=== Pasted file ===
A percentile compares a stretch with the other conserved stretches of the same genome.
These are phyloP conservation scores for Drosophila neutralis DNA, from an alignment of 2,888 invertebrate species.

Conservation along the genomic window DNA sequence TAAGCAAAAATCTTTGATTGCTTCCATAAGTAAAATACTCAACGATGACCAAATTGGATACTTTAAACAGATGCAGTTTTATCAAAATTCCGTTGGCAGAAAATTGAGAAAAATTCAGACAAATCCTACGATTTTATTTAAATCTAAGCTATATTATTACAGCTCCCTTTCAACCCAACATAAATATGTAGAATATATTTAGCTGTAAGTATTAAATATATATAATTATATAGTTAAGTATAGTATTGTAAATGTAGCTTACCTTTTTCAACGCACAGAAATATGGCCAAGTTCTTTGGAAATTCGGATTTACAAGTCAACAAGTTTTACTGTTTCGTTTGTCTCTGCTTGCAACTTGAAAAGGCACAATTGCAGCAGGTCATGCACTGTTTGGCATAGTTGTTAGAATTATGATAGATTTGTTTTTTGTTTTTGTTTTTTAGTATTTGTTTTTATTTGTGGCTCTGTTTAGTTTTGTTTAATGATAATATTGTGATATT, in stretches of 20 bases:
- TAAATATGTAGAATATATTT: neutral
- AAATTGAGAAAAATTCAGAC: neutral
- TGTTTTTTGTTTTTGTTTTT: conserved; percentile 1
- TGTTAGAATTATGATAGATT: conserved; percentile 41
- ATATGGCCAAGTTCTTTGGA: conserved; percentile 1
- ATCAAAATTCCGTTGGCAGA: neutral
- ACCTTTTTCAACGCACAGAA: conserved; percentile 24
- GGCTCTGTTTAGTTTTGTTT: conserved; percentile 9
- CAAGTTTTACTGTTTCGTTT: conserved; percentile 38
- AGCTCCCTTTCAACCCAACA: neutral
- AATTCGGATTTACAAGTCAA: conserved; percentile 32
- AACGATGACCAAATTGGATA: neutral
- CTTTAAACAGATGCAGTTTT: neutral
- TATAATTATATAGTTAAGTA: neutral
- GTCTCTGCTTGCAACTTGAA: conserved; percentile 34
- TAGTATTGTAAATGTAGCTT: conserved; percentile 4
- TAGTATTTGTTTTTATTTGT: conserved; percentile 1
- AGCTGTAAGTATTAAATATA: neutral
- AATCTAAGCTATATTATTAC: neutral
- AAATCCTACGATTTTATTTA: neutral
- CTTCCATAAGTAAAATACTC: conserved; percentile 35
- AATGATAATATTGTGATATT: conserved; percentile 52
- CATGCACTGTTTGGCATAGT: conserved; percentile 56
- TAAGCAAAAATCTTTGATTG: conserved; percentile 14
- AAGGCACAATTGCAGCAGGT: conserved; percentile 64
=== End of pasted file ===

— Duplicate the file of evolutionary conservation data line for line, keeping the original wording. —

A percentile compares a stretch with the other conserved stretches of the same genome.
These are phyloP conservation scores for Drosophila neutralis DNA, from an alignment of 2,888 invertebrate species.

Conservation along the genomic window DNA sequence TAAGCAAAAATCTTTGATTGCTTCCATAAGTAAAATACTCAACGATGACCAAATTGGATACTTTAAACAGATGCAGTTTTATCAAAATTCCGTTGGCAGAAAATTGAGAAAAATTCAGACAAATCCTACGATTTTATTTAAATCTAAGCTATATTATTACAGCTCCCTTTCAACCCAACATAAATATGTAGAATATATTTAGCTGTAAGTATTAAATATATATAATTATATAGTTAAGTATAGTATTGTAAATGTAGCTTACCTTTTTCAACGCACAGAAATATGGCCAAGTTCTTTGGAAATTCGGATTTACAAGTCAACAAGTTTTACTGTTTCGTTTGTCTCTGCTTGCAACTTGAAAAGGCACAATTGCAGCAGGTCATGCACTGTTTGGCATAGTTGTTAGAATTATGATAGATTTGTTTTTTGTTTTTGTTTTTTAGTATTTGTTTTTATTTGTGGCTCTGTTTAGTTTTGTTTAATGATAATATTGTGATATT, in stretches of 20 bases:
- TAAATATGTAGAATATATTT: neutral
- AAATTGAGAAAAATTCAGAC: neutral
- TGTTTTTTGTTTTTGTTTTT: conserved; percentile 1
- TGTTAGAATTATGATAGATT: conserved; percentile 41
- ATATGGCCAAGTTCTTTGGA: conserved; percentile 1
- ATCAAAATTCCGTTGGCAGA: neutral
- ACCTTTTTCAACGCACAGAA: conserved; percentile 24
- GGCTCTGTTTAGTTTTGTTT: conserved; percentile 9
- CAAGTTTTACTGTTTCGTTT: conserved; percentile 38
- AGCTCCCTTTCAACCCAACA: neutral
- AATTCGGATTTACAAGTCAA: conserved; percentile 32
- AACGATGACCAAATTGGATA: neutral
- CTTTAAACAGATGCAGTTTT: neutral
- TATAATTATATAGTTAAGTA: neutral
- GTCTCTGCTTGCAACTTGAA: conserved; percentile 34
- TAGTATTGTAAATGTAGCTT: conserved; percentile 4
- TAGTATTTGTTTTTATTTGT: conserved; percentile 1
- AGCTGTAAGTATTAAATATA: neutral
- AATCTAAGCTATATTATTAC: neutral
- AAATCCTACGATTTTATTTA: neutral
- CTTCCATAAGTAAAATACTC: conserved; percentile 35
- AATGATAATATTGTGATATT: conserved; percentile 52
- CATGCACTGTTTGGCATAGT: conserved; percentile 56
- TAAGCAAAAATCTTTGATTG: conserved; percentile 14
- AAGGCACAATTGCAGCAGGT: conserved; percentile 64